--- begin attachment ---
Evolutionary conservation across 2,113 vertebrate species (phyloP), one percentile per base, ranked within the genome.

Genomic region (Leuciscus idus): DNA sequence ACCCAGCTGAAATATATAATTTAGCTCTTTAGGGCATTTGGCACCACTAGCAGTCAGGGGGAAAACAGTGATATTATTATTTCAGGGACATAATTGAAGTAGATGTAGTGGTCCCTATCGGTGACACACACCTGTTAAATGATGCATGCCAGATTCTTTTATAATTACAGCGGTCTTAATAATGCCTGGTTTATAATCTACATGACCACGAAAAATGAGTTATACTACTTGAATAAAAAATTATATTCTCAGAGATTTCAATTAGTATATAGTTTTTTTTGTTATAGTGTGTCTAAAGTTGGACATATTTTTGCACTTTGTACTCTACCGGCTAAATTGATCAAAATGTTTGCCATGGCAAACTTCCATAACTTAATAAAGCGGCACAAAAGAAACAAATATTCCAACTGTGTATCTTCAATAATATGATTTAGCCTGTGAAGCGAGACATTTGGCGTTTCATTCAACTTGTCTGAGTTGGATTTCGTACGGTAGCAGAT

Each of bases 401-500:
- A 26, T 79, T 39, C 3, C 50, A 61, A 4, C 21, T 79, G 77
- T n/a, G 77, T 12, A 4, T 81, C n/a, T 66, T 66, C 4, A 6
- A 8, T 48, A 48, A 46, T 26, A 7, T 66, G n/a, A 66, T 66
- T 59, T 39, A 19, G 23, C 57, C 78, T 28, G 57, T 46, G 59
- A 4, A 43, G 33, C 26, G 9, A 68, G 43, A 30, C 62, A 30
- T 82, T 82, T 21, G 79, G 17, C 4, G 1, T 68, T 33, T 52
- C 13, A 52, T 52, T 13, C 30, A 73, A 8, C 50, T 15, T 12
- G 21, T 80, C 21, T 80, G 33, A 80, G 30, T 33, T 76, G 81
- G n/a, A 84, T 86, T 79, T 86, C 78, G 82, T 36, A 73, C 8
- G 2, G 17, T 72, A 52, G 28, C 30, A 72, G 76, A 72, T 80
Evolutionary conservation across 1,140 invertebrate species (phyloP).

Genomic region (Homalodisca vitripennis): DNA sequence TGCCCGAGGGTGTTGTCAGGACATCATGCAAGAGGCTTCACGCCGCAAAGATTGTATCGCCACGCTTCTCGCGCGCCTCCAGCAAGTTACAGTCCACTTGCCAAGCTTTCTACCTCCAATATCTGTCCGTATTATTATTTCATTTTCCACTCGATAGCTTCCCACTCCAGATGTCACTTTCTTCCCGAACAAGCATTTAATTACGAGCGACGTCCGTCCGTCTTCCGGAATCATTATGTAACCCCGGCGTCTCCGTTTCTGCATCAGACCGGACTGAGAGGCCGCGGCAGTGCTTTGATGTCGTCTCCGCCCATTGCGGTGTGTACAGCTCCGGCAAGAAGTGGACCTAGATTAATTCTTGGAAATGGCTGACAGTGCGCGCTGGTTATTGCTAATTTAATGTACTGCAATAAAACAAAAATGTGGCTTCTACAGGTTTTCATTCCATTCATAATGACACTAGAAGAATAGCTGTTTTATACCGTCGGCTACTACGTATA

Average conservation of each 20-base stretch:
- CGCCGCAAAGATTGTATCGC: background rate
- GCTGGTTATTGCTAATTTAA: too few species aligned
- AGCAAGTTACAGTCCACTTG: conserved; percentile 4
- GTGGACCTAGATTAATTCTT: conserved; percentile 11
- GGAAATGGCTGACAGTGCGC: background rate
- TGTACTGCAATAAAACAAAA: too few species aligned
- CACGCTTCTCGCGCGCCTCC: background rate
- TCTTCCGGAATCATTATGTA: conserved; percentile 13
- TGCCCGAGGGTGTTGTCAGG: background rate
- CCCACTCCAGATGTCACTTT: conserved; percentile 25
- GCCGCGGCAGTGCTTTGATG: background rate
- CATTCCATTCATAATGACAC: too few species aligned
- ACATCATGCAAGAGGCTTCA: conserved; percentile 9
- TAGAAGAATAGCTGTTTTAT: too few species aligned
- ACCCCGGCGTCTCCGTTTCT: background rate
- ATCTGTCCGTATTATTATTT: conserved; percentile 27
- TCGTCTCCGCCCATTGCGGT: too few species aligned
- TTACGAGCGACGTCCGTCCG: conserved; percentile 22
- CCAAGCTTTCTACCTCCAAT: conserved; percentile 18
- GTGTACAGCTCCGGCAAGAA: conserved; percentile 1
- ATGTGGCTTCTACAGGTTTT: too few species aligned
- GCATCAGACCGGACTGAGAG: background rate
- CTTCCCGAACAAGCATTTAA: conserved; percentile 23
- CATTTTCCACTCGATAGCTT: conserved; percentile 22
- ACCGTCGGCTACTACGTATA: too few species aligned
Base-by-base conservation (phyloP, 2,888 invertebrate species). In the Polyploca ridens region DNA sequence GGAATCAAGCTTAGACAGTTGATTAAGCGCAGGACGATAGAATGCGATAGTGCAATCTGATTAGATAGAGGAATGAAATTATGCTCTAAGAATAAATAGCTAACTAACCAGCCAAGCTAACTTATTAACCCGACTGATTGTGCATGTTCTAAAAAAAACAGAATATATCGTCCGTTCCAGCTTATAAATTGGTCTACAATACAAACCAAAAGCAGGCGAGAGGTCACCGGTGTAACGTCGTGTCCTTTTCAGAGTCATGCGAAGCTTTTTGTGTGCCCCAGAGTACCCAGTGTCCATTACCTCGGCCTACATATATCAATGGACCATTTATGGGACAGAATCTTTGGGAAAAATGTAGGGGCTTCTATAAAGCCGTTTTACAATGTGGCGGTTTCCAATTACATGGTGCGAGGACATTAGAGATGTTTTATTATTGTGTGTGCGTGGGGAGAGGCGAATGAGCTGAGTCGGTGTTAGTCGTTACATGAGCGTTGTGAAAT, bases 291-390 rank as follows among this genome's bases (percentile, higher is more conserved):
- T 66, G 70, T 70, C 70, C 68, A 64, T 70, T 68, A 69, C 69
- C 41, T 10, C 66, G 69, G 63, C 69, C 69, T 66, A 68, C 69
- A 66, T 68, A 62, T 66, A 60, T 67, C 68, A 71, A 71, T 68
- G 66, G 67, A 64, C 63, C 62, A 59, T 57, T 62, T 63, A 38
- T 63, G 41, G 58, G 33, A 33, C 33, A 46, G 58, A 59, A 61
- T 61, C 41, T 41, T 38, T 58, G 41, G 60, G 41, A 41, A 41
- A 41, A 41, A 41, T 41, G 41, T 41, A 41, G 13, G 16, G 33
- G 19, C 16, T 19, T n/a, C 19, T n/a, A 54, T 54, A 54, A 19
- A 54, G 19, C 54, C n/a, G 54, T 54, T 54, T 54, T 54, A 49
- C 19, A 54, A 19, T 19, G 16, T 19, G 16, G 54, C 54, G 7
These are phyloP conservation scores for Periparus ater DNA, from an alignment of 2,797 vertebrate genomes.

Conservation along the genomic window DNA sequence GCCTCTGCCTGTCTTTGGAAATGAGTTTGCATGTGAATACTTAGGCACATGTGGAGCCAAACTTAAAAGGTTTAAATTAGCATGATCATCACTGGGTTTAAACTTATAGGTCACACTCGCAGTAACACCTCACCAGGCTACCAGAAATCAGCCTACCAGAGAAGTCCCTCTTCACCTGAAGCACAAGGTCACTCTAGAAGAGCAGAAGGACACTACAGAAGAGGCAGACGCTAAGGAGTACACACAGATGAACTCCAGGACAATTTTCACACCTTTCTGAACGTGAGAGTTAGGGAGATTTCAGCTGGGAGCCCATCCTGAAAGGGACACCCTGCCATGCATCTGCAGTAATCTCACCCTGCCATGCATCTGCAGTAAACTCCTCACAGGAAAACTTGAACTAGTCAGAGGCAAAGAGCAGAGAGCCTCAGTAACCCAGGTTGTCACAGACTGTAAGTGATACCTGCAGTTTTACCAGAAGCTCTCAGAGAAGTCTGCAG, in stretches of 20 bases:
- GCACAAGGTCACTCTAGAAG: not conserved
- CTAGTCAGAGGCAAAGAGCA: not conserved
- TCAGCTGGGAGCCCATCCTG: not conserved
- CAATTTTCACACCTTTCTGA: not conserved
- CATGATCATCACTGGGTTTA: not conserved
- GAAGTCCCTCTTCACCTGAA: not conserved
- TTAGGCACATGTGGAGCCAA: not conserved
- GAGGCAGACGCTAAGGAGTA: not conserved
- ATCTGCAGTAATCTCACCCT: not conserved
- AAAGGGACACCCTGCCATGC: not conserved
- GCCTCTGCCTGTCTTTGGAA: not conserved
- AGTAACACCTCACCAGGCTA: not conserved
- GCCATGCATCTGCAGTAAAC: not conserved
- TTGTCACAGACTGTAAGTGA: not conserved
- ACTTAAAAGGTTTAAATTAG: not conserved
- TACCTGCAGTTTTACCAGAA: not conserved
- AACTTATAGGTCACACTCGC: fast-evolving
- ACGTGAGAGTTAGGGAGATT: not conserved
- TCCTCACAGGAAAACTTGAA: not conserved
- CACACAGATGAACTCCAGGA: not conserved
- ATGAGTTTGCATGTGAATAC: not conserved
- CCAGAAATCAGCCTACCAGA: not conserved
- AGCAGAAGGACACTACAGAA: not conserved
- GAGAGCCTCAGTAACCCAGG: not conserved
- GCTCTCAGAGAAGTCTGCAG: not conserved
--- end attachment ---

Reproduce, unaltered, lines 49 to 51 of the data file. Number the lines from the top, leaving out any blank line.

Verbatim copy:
- A 41, A 41, A 41, T 41, G 41, T 41, A 41, G 13, G 16, G 33
- G 19, C 16, T 19, T n/a, C 19, T n/a, A 54, T 54, A 54, A 19
- A 54, G 19, C 54, C n/a, G 54, T 54, T 54, T 54, T 54, A 49